A critical new system being tested on Tiangong-2 is a large robotic arm that will be responsible for the relocation and installation of large modules on China’s future space station. The arm, over ten meters in length, will complete testing in the space environment to be cleared for its operational mission where it will be accompanied by a smaller five-meter arm.
>>Tiangong-2 Spacecraft, Mission & Instruments
Tiangong-2 hosts a microwave altimeter and spectrographic instruments for ocean, land and atmospheric monitoring, the POLAR gamma-ray detector that aims to study the dynamics of Gamma-ray bursts, and it carries a Quantum Communications payload to continue pushing forward this relatively new field after China successfully launched the world’s first space-based quantum communications experiment earlier this year.
Ongoing inside the Tiangong-2 lab will be experiments concerned with plant growth in space, human physiology during medium-duration space missions, materials science and fluid dynamics.
Banxing-2 is a small satellite riding piggyback on Tiangong-2 outfitted with a high-resolution camera and wide-angle imagers to capture photos of the Heavenly Palace circling the Earth before venturing out on its own mission studying orbital debris.
Tiangong-2 enlists the help of China’s trusted Long March 2F rocket that arrived in Jiuquan on August 6 to undergo assembly before being integrated with its high-profile payload. The all-hypergolic CZ-2F is comprised of four boosters clustered around a large core stage and topped by a second stage tasked with giving the vehicle the final boost into orbit.
Long March 2F is based on the CZ-2E variant that debuted in 1990 but had to undergo nearly 200 modifications to meet the standards for launching crewed missions into space. These modifications included the addition of a more robust and more accurate guidance system to ensure crews arrive at their precise destination in space.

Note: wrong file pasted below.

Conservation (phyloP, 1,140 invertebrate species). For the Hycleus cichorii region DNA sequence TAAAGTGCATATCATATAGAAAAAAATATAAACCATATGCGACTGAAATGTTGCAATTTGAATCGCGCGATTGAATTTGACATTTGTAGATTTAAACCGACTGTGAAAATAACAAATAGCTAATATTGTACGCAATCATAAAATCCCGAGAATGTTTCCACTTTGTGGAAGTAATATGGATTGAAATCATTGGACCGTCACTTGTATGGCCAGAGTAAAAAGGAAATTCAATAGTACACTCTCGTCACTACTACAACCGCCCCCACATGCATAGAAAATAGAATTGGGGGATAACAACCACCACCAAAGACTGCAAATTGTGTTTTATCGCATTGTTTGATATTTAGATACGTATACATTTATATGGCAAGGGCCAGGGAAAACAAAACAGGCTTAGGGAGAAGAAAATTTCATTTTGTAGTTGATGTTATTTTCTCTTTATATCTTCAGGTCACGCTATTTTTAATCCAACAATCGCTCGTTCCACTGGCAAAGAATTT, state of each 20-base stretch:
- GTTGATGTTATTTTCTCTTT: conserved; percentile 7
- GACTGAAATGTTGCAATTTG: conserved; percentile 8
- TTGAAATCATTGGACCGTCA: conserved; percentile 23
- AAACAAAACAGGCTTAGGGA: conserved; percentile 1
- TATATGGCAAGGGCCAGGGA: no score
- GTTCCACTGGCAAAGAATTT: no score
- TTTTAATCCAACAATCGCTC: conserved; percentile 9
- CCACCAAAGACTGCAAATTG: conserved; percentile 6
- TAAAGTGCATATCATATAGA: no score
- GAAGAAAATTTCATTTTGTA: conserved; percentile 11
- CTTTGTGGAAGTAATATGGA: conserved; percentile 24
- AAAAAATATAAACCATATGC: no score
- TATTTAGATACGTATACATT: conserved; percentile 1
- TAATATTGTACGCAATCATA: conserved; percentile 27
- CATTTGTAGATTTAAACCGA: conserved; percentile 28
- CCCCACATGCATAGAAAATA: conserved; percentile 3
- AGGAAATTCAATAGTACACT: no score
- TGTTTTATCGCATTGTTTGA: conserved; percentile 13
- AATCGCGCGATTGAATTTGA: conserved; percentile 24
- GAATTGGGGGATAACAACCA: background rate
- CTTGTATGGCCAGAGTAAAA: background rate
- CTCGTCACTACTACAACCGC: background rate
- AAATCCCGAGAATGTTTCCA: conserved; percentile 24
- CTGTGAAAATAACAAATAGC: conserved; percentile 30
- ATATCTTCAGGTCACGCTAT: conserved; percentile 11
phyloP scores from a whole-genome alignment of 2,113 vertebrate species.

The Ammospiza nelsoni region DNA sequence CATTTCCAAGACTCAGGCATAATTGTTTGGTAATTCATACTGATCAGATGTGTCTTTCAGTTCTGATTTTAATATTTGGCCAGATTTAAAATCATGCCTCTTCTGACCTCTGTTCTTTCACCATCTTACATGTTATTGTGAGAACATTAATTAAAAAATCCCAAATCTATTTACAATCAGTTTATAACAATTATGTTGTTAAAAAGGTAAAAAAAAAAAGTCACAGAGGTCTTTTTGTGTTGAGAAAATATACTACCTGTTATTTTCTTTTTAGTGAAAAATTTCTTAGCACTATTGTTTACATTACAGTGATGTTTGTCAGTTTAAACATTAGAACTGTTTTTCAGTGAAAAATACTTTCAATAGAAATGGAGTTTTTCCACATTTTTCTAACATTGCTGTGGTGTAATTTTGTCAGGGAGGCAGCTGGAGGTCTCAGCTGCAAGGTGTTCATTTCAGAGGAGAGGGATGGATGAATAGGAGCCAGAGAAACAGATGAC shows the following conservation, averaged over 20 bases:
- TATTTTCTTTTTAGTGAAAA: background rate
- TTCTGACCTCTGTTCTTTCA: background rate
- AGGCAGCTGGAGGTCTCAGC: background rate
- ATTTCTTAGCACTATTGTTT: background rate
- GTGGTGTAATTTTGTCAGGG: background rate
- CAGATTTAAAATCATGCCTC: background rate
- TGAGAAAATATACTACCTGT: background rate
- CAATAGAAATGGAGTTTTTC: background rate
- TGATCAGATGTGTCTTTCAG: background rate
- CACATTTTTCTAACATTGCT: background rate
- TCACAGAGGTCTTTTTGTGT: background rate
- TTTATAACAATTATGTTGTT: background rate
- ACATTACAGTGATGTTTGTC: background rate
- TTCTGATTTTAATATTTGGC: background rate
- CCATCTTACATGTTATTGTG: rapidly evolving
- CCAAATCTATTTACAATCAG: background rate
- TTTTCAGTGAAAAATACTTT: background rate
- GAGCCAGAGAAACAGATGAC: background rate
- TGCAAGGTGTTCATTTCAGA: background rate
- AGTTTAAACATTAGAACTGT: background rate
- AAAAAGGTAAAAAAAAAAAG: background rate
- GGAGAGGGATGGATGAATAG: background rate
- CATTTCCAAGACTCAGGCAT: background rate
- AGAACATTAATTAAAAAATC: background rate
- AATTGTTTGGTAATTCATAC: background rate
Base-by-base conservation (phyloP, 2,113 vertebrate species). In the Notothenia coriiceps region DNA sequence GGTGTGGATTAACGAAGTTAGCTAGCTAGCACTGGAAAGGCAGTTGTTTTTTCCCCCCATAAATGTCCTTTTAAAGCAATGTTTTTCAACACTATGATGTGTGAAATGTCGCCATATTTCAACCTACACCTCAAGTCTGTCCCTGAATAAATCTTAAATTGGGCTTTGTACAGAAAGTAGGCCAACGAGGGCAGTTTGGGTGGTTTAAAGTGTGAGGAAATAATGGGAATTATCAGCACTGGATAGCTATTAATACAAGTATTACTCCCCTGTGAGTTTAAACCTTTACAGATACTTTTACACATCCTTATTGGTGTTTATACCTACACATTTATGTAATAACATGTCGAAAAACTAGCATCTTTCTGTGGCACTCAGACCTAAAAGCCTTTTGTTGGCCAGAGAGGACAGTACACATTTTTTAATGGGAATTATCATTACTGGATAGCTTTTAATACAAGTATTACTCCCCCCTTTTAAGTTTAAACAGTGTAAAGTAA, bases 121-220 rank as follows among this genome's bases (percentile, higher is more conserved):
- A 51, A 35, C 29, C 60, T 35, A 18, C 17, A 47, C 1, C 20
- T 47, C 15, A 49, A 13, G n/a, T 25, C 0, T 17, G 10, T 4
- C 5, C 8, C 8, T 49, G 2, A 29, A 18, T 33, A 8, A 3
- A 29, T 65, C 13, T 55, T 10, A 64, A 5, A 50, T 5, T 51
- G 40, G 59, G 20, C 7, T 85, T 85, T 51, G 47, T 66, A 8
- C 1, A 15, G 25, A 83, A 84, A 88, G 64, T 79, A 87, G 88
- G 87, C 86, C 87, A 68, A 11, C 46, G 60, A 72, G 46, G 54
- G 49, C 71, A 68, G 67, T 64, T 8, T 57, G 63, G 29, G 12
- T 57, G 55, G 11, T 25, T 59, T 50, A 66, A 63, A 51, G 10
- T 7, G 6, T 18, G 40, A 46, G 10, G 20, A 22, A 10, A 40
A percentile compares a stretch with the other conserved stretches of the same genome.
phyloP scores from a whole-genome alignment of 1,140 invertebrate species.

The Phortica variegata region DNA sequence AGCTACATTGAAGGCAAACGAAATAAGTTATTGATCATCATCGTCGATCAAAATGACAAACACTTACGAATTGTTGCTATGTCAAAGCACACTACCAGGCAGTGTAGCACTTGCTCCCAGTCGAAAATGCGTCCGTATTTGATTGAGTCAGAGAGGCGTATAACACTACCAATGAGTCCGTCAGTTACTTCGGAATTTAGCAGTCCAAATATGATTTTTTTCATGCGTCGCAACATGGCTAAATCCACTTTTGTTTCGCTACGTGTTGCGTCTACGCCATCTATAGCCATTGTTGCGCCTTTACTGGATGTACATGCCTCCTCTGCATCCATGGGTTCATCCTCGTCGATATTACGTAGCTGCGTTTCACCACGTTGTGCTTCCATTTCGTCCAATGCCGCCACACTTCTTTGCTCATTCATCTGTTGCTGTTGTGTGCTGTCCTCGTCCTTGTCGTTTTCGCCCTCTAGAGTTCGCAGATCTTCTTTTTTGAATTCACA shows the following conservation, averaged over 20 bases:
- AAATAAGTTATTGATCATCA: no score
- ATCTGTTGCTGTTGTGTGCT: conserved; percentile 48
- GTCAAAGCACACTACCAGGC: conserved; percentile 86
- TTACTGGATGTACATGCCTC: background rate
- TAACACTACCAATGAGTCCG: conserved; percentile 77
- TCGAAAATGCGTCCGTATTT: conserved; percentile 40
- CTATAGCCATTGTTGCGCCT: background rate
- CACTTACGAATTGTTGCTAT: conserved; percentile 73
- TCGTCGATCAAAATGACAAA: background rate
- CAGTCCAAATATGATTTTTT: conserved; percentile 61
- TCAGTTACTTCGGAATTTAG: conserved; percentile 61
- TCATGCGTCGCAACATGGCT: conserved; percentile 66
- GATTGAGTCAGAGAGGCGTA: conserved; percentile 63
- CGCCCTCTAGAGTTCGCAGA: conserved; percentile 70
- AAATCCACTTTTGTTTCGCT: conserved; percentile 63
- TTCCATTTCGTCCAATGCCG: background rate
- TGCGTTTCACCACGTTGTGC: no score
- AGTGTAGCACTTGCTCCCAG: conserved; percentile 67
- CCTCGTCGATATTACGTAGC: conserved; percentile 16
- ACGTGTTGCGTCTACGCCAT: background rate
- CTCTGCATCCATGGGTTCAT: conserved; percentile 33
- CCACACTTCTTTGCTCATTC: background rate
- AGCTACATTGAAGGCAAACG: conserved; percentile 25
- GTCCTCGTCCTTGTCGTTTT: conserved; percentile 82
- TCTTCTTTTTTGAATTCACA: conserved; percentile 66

When flying uncrewed payloads, the 480-metric ton rocket stands only 54 meters tall due to the absence of a Launch Escape Tower. Over the course of its five-day on-pad campaign, the CZ-2F/T rocket underwent detailed testing and received its load of hypergolic propellants – Unsymmetrical Dimethylhydrazine and Nitrogen Tetroxide, a highly toxic but popular propellant combination.
At liftoff, Long March 2F will be powered by its four LB-40 strap-on boosters and L-180 Core Stage generating a total thrust of 604-metric ton force. Each of the four boosters stands 15.3 meters tall with a 2.25-meter diameter to hold 40,800 Kilograms of propellant consumed over the course of a 127-second burn by a 740-Kilonewton YF-20B engine.
The boosters separate from the rocket two minutes and 35 seconds after liftoff followed by brief stabilization by the first stage that keeps firing only a few seconds longer.
The 28.5-meter tall stage has an increased diameter of 3.35 meters and hosts a YF-21B engine cluster comprised of four YF-20B engines also in use on the boosters. Generating 2,962kN of thrust, the first stage consumes 186.5 metric tons of propellant over the course of its burn.
With the core handing off to the second stage, CZ-2F will fire up its YF-24B engine pack comprised of a 738.4kN YF-22B main engine and a four-chamber YF-23B that is in charge of steering and provides a thrust of 47kN. The 14.2-meter long stage shares the first stage’s diameter and holds 86.5 metric tons of propellant. Separation of the 4.2-meter diameter fairing is expected three minutes and 35 seconds into the mission with the 12-meter long halves splitting open and dropping away to reveal the Tiangong spacecraft.
The second stage main engine fires for precisely five minutes while the vernier keeps burning for another 114 seconds to optimize the orbit of the spacecraft.
Spacecraft separation is expected just shy of ten minutes after launch into an orbit of 380 Kilometers and Tiangong-2 will quickly perform a series of critical tasks including the stabilization of its three-axis orientation and the deployment of the power-generating solar arrays.
The Tiangong-2 vehicle operates in a higher orbit than its predecessor and will maneuver up to an altitude of 393 Kilometers to undergo four weeks of testing and phasing maneuvers to set up for the launch of the Shenzhou-11 spacecraft that will mark another chapter in China’s human spacecraft program, pushing the envelope in terms of mission duration and complexity.